January date set for oral arguments in accidental Americans' renunciation fee legal challenge
The U.S. District of Columbia Circuit Court judge in a long-running challenge by the Paris-based Association of Accidental Americans and 20 "accidental American" co-plaintiffs has agreed to hear "oral arguments" in the matter on Jan. 9, according to the advocacy organization and its lawyers.
During the hearing, the lawyers representing the AAA and its co-plaintiffs – Marc Zell and Noam Schreiber, of Zell & Associates International Advocates – will have 30 minutes to present their arguments to the court, including, they say, "whether U.S. citizens have a fundamental right to renounce their citizenship and, if so, does the exorbitant US$2,350 renunciation fee infringe on this right." No witnesses will be called.
Zell said he and the AAA welcomed the news of next month's court date, as they had been urging the court to act on the matter for some time, as the case had originally been filed in 2020.
As reported, they filed a "motion to expedite" the matter on Sept. 5, in the same U.S. District Court in which next month's hearing will take place.
Zell told the American Expat Financial News Journal that he believed that the judge to whom the case had been assigned, Tanya S. Chutkan, had "a number of questions about the case that she wants to resolve" during next month's session, and added that he also saw the fact that she had arranged for the oral arguments session as a sign that "the case is being taken seriously – as it should be."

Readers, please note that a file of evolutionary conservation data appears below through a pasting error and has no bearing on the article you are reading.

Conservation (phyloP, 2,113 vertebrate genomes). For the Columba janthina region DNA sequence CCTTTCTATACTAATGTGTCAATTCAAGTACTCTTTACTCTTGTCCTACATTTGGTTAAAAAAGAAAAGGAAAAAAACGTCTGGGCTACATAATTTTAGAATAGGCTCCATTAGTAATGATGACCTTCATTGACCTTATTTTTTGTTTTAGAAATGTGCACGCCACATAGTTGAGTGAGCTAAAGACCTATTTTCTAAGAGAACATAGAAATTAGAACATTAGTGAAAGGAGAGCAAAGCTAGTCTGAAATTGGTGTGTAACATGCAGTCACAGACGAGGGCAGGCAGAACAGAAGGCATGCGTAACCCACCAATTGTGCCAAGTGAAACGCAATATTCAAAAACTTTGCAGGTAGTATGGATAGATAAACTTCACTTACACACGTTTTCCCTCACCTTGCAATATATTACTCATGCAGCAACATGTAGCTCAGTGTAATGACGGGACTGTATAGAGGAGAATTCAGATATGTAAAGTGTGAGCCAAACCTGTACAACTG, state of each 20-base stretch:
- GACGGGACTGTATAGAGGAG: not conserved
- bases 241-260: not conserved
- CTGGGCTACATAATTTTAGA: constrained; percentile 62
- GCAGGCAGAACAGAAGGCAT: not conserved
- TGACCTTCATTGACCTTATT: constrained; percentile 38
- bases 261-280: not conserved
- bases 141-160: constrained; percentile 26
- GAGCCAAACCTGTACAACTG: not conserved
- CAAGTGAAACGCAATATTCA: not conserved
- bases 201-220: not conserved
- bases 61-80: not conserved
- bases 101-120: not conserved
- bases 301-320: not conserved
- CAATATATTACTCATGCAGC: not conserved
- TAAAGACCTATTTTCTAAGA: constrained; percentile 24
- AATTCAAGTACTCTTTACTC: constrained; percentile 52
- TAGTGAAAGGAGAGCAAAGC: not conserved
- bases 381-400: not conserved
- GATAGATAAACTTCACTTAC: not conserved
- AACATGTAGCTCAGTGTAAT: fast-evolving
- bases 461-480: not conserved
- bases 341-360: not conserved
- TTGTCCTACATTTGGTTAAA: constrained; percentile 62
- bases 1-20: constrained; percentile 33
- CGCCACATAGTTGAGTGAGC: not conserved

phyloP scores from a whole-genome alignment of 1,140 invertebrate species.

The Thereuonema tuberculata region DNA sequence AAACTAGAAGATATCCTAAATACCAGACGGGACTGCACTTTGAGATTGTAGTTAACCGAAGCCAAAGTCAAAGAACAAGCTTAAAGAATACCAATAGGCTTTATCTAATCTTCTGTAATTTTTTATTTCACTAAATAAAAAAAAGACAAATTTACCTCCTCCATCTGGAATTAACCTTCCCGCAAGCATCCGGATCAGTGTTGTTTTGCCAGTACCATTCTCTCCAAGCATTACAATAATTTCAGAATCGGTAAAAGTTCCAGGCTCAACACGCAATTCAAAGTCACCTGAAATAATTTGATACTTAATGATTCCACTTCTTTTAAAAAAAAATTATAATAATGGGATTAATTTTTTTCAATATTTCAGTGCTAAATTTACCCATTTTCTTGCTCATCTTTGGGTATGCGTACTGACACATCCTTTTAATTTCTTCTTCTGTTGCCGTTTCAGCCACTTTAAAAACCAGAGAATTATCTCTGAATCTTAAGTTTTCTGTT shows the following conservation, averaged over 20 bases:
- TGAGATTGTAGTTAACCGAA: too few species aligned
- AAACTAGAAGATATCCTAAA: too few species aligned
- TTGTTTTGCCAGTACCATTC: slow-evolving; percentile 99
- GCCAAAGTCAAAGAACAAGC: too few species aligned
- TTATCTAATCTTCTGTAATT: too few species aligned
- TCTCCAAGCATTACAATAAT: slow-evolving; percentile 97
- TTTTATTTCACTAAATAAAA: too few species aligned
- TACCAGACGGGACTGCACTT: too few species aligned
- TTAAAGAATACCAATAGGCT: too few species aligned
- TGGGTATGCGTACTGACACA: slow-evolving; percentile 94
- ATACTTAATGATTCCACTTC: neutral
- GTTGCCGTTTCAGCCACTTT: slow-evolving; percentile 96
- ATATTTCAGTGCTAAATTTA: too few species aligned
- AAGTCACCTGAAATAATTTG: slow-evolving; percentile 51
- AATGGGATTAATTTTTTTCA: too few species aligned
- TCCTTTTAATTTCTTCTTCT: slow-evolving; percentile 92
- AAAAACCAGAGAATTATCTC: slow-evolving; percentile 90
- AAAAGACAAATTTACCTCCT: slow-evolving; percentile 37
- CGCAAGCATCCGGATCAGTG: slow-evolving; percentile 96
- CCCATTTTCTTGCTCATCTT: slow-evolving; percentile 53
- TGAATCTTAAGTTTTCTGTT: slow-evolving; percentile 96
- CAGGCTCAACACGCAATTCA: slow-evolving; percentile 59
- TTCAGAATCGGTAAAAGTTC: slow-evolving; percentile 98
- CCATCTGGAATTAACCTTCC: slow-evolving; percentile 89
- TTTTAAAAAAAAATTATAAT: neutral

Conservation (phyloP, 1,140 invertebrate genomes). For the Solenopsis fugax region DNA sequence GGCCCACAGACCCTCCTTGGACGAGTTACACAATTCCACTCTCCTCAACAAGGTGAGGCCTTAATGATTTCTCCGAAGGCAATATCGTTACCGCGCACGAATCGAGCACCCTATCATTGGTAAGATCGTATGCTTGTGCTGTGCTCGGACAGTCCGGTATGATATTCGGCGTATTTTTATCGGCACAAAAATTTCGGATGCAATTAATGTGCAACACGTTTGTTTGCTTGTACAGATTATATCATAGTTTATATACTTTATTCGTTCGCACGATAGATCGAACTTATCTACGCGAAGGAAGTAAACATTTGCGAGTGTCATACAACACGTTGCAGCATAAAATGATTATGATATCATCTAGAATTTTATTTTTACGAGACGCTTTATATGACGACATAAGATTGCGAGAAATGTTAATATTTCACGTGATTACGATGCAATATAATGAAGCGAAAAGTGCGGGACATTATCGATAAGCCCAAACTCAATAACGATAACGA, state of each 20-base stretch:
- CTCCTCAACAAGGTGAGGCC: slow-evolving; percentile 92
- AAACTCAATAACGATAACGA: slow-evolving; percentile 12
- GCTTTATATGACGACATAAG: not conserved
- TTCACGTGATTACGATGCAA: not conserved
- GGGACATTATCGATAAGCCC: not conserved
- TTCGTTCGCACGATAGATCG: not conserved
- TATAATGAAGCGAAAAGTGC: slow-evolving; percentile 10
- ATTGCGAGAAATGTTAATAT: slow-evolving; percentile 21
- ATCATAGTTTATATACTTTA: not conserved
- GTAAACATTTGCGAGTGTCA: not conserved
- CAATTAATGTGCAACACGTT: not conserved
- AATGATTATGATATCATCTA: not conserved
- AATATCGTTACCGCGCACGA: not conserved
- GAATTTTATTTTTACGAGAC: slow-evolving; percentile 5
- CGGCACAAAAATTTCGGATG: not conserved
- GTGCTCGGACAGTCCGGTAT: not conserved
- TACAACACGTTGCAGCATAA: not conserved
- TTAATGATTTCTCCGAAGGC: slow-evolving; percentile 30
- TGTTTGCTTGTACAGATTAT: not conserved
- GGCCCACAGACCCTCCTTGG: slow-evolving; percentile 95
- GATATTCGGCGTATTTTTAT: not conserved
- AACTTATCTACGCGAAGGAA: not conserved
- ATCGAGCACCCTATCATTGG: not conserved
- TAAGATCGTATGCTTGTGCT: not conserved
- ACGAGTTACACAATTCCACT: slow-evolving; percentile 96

The hearing is set to take place in Courtroom 9 of the District of Columbia's E. Barrett Prettyman Courthouse, pictured above, and will be open to the public as well as to journalists.
Accidental Americans is a relatively new term which is used to refer to persons deemed to be U.S. citizens because they happened to have been born in the U.S., but otherwise lived the rest of their lives elsewhere, as citizens of other countries. Some "accidentals" were born abroad but to at least one American parent, and are therefore considered to be American.
The term began to be used after the 2010 U.S. tax evasion prevention law known as the Foreign Account Tax Compliance Act (FATCA) began to come into force, in 2014, and non-U.S. banks and financial institutions began having to report to the U.S. on their non-American account-holders.
Because the U.S. regards anyone born in the U.S. as a lifelong American citizen – including those citizens of other countries who happened to have been born in theStates, even to foreigners who were just passing through – many such individuals found themselves suddenly being told by their banks that they were, in fact, American, and for this reason, needed to provide the bank with their U.S. "tax identification number," and begin filing U.S. tax returns every year.
It was at this point that many accidental Americans sought to renounce their citizenships, which – until FATCA was introduced – had been free and relatively easy to do. Once FATCA came into force, however, it became much more difficult, according to the AAA and others calling for it to be made easier, and renouncing also now involves a basic fee of US$2,350.